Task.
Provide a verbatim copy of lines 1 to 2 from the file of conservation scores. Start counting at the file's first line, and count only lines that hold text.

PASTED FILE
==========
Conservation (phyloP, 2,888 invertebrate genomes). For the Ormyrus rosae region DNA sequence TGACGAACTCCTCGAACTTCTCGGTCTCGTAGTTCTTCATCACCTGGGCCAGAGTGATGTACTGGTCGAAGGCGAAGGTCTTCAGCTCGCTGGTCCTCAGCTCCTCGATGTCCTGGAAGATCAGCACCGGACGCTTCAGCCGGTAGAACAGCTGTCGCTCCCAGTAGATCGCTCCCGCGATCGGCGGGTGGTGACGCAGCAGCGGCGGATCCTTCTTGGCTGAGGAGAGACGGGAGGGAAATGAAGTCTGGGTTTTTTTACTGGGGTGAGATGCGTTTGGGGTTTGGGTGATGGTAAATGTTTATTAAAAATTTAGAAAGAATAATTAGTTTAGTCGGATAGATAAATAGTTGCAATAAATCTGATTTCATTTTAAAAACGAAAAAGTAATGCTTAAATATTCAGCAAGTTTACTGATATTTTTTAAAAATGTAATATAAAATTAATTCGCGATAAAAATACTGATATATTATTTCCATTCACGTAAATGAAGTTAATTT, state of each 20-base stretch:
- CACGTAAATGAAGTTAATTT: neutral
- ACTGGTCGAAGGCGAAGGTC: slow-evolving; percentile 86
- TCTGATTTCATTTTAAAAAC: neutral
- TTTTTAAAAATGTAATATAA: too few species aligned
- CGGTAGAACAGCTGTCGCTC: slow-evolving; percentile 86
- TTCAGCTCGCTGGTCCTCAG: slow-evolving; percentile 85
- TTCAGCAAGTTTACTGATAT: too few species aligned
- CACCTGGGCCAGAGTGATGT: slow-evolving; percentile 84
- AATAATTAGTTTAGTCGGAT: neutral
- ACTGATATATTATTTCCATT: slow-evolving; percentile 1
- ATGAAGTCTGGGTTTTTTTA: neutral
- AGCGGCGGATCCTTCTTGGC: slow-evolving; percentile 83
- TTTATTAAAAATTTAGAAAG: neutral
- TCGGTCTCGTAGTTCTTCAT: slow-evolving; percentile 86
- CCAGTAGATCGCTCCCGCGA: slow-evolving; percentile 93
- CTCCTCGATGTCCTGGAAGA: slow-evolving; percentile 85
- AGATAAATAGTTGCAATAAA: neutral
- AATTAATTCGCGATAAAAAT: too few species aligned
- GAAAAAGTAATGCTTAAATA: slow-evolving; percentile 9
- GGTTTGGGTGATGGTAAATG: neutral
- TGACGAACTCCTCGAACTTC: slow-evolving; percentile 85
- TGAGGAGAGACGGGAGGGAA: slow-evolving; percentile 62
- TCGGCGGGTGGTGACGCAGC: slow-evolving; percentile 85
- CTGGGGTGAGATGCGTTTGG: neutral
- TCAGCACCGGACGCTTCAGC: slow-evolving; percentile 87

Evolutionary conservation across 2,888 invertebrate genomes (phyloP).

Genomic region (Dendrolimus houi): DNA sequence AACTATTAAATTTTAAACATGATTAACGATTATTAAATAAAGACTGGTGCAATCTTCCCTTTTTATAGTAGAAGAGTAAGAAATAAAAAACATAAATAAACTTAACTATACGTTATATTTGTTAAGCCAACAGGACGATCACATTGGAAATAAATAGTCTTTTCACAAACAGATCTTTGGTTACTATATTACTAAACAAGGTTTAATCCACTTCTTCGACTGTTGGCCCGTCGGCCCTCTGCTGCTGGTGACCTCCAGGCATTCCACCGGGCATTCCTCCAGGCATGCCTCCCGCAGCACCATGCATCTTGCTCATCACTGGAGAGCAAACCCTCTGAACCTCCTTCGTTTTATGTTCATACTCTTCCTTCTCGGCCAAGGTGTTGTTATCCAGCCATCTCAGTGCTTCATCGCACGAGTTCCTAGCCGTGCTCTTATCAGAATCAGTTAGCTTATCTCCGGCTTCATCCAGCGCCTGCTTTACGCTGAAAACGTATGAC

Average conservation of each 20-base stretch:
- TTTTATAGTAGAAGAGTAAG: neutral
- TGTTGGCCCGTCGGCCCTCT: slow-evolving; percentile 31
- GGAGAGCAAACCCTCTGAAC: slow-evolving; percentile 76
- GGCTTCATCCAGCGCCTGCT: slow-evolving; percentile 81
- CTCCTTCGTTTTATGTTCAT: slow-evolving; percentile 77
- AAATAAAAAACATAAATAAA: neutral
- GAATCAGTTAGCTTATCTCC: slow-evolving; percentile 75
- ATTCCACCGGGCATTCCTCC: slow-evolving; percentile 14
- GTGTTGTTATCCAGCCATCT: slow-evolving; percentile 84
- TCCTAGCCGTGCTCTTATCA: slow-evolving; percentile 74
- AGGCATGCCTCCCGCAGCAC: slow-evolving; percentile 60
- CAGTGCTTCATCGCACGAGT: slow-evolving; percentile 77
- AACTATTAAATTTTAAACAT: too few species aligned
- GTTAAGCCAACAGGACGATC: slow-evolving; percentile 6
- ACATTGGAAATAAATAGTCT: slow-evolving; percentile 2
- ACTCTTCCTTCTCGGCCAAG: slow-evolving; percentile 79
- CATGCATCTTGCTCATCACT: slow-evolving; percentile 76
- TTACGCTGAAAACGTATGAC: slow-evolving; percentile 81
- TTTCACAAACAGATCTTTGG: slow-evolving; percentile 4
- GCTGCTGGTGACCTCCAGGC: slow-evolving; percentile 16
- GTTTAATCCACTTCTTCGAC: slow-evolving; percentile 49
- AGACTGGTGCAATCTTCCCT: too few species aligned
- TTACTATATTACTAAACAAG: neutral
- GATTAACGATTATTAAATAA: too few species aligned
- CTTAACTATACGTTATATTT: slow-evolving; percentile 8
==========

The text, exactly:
Conservation (phyloP, 2,888 invertebrate genomes). For the Ormyrus rosae region DNA sequence TGACGAACTCCTCGAACTTCTCGGTCTCGTAGTTCTTCATCACCTGGGCCAGAGTGATGTACTGGTCGAAGGCGAAGGTCTTCAGCTCGCTGGTCCTCAGCTCCTCGATGTCCTGGAAGATCAGCACCGGACGCTTCAGCCGGTAGAACAGCTGTCGCTCCCAGTAGATCGCTCCCGCGATCGGCGGGTGGTGACGCAGCAGCGGCGGATCCTTCTTGGCTGAGGAGAGACGGGAGGGAAATGAAGTCTGGGTTTTTTTACTGGGGTGAGATGCGTTTGGGGTTTGGGTGATGGTAAATGTTTATTAAAAATTTAGAAAGAATAATTAGTTTAGTCGGATAGATAAATAGTTGCAATAAATCTGATTTCATTTTAAAAACGAAAAAGTAATGCTTAAATATTCAGCAAGTTTACTGATATTTTTTAAAAATGTAATATAAAATTAATTCGCGATAAAAATACTGATATATTATTTCCATTCACGTAAATGAAGTTAATTT, state of each 20-base stretch:
- CACGTAAATGAAGTTAATTT: neutral